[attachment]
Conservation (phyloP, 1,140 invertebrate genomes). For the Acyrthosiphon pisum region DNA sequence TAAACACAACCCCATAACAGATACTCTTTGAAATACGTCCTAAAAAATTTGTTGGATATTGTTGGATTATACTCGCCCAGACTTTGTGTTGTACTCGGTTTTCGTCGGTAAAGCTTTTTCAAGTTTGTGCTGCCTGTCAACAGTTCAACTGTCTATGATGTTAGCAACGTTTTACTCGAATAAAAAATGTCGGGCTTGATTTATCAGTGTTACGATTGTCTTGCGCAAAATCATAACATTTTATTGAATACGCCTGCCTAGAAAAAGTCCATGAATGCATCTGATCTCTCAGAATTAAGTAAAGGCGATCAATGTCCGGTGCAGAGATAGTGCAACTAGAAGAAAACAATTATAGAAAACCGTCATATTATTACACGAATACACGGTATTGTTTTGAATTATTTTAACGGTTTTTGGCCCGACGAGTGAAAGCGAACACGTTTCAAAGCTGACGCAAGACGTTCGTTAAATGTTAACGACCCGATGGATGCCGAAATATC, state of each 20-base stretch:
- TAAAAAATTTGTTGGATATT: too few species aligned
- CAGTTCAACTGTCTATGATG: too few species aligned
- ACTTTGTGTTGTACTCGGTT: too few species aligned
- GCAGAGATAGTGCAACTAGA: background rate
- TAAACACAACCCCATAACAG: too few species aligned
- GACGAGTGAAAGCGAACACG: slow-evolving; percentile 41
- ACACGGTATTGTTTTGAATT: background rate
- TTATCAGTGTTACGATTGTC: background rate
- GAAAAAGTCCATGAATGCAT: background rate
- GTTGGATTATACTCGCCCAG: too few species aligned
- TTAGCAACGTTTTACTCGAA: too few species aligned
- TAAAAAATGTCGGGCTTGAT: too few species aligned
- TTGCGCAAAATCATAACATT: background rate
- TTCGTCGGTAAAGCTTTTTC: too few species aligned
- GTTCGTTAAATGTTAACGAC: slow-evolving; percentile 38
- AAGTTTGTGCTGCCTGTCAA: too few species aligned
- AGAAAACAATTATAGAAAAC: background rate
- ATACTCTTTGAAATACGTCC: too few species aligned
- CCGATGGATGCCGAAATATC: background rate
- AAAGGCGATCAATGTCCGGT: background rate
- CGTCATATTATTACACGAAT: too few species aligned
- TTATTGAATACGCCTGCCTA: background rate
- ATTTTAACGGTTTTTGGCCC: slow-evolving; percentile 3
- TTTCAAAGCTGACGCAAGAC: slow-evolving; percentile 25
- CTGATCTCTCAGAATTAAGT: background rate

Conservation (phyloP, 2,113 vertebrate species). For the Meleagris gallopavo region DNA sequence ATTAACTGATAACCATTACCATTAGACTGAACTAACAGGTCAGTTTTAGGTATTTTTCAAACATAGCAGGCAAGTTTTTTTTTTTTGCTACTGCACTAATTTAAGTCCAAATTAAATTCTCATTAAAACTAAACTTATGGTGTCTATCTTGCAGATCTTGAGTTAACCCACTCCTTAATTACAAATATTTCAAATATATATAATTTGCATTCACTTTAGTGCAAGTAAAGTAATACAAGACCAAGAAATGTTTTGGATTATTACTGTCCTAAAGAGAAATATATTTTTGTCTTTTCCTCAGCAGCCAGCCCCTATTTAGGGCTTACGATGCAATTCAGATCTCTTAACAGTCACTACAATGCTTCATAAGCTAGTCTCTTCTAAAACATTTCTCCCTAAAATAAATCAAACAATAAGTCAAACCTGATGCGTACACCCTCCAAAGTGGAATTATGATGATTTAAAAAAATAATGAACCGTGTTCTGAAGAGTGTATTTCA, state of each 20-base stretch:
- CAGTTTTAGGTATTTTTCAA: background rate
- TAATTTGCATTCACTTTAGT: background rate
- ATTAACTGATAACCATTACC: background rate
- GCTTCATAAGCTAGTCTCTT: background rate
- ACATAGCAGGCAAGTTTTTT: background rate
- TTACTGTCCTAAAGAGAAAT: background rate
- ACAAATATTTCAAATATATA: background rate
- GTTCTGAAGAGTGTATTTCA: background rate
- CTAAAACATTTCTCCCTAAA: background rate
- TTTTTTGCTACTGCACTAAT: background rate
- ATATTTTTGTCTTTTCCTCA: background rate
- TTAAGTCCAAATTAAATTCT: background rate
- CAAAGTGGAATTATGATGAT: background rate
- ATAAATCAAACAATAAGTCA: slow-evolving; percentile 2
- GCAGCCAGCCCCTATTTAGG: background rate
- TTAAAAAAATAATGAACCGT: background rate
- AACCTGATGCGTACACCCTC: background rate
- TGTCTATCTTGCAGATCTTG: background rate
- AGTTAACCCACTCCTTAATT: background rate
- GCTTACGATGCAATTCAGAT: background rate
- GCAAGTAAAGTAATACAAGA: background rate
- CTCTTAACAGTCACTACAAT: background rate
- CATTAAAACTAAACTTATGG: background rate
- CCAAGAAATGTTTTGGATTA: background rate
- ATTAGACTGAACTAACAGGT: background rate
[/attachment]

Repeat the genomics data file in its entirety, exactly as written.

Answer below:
Conservation (phyloP, 1,140 invertebrate genomes). For the Acyrthosiphon pisum region DNA sequence TAAACACAACCCCATAACAGATACTCTTTGAAATACGTCCTAAAAAATTTGTTGGATATTGTTGGATTATACTCGCCCAGACTTTGTGTTGTACTCGGTTTTCGTCGGTAAAGCTTTTTCAAGTTTGTGCTGCCTGTCAACAGTTCAACTGTCTATGATGTTAGCAACGTTTTACTCGAATAAAAAATGTCGGGCTTGATTTATCAGTGTTACGATTGTCTTGCGCAAAATCATAACATTTTATTGAATACGCCTGCCTAGAAAAAGTCCATGAATGCATCTGATCTCTCAGAATTAAGTAAAGGCGATCAATGTCCGGTGCAGAGATAGTGCAACTAGAAGAAAACAATTATAGAAAACCGTCATATTATTACACGAATACACGGTATTGTTTTGAATTATTTTAACGGTTTTTGGCCCGACGAGTGAAAGCGAACACGTTTCAAAGCTGACGCAAGACGTTCGTTAAATGTTAACGACCCGATGGATGCCGAAATATC, state of each 20-base stretch:
- TAAAAAATTTGTTGGATATT: too few species aligned
- CAGTTCAACTGTCTATGATG: too few species aligned
- ACTTTGTGTTGTACTCGGTT: too few species aligned
- GCAGAGATAGTGCAACTAGA: background rate
- TAAACACAACCCCATAACAG: too few species aligned
- GACGAGTGAAAGCGAACACG: slow-evolving; percentile 41
- ACACGGTATTGTTTTGAATT: background rate
- TTATCAGTGTTACGATTGTC: background rate
- GAAAAAGTCCATGAATGCAT: background rate
- GTTGGATTATACTCGCCCAG: too few species aligned
- TTAGCAACGTTTTACTCGAA: too few species aligned
- TAAAAAATGTCGGGCTTGAT: too few species aligned
- TTGCGCAAAATCATAACATT: background rate
- TTCGTCGGTAAAGCTTTTTC: too few species aligned
- GTTCGTTAAATGTTAACGAC: slow-evolving; percentile 38
- AAGTTTGTGCTGCCTGTCAA: too few species aligned
- AGAAAACAATTATAGAAAAC: background rate
- ATACTCTTTGAAATACGTCC: too few species aligned
- CCGATGGATGCCGAAATATC: background rate
- AAAGGCGATCAATGTCCGGT: background rate
- CGTCATATTATTACACGAAT: too few species aligned
- TTATTGAATACGCCTGCCTA: background rate
- ATTTTAACGGTTTTTGGCCC: slow-evolving; percentile 3
- TTTCAAAGCTGACGCAAGAC: slow-evolving; percentile 25
- CTGATCTCTCAGAATTAAGT: background rate

Conservation (phyloP, 2,113 vertebrate species). For the Meleagris gallopavo region DNA sequence ATTAACTGATAACCATTACCATTAGACTGAACTAACAGGTCAGTTTTAGGTATTTTTCAAACATAGCAGGCAAGTTTTTTTTTTTTGCTACTGCACTAATTTAAGTCCAAATTAAATTCTCATTAAAACTAAACTTATGGTGTCTATCTTGCAGATCTTGAGTTAACCCACTCCTTAATTACAAATATTTCAAATATATATAATTTGCATTCACTTTAGTGCAAGTAAAGTAATACAAGACCAAGAAATGTTTTGGATTATTACTGTCCTAAAGAGAAATATATTTTTGTCTTTTCCTCAGCAGCCAGCCCCTATTTAGGGCTTACGATGCAATTCAGATCTCTTAACAGTCACTACAATGCTTCATAAGCTAGTCTCTTCTAAAACATTTCTCCCTAAAATAAATCAAACAATAAGTCAAACCTGATGCGTACACCCTCCAAAGTGGAATTATGATGATTTAAAAAAATAATGAACCGTGTTCTGAAGAGTGTATTTCA, state of each 20-base stretch:
- CAGTTTTAGGTATTTTTCAA: background rate
- TAATTTGCATTCACTTTAGT: background rate
- ATTAACTGATAACCATTACC: background rate
- GCTTCATAAGCTAGTCTCTT: background rate
- ACATAGCAGGCAAGTTTTTT: background rate
- TTACTGTCCTAAAGAGAAAT: background rate
- ACAAATATTTCAAATATATA: background rate
- GTTCTGAAGAGTGTATTTCA: background rate
- CTAAAACATTTCTCCCTAAA: background rate
- TTTTTTGCTACTGCACTAAT: background rate
- ATATTTTTGTCTTTTCCTCA: background rate
- TTAAGTCCAAATTAAATTCT: background rate
- CAAAGTGGAATTATGATGAT: background rate
- ATAAATCAAACAATAAGTCA: slow-evolving; percentile 2
- GCAGCCAGCCCCTATTTAGG: background rate
- TTAAAAAAATAATGAACCGT: background rate
- AACCTGATGCGTACACCCTC: background rate
- TGTCTATCTTGCAGATCTTG: background rate
- AGTTAACCCACTCCTTAATT: background rate
- GCTTACGATGCAATTCAGAT: background rate
- GCAAGTAAAGTAATACAAGA: background rate
- CTCTTAACAGTCACTACAAT: background rate
- CATTAAAACTAAACTTATGG: background rate
- CCAAGAAATGTTTTGGATTA: background rate
- ATTAGACTGAACTAACAGGT: background rate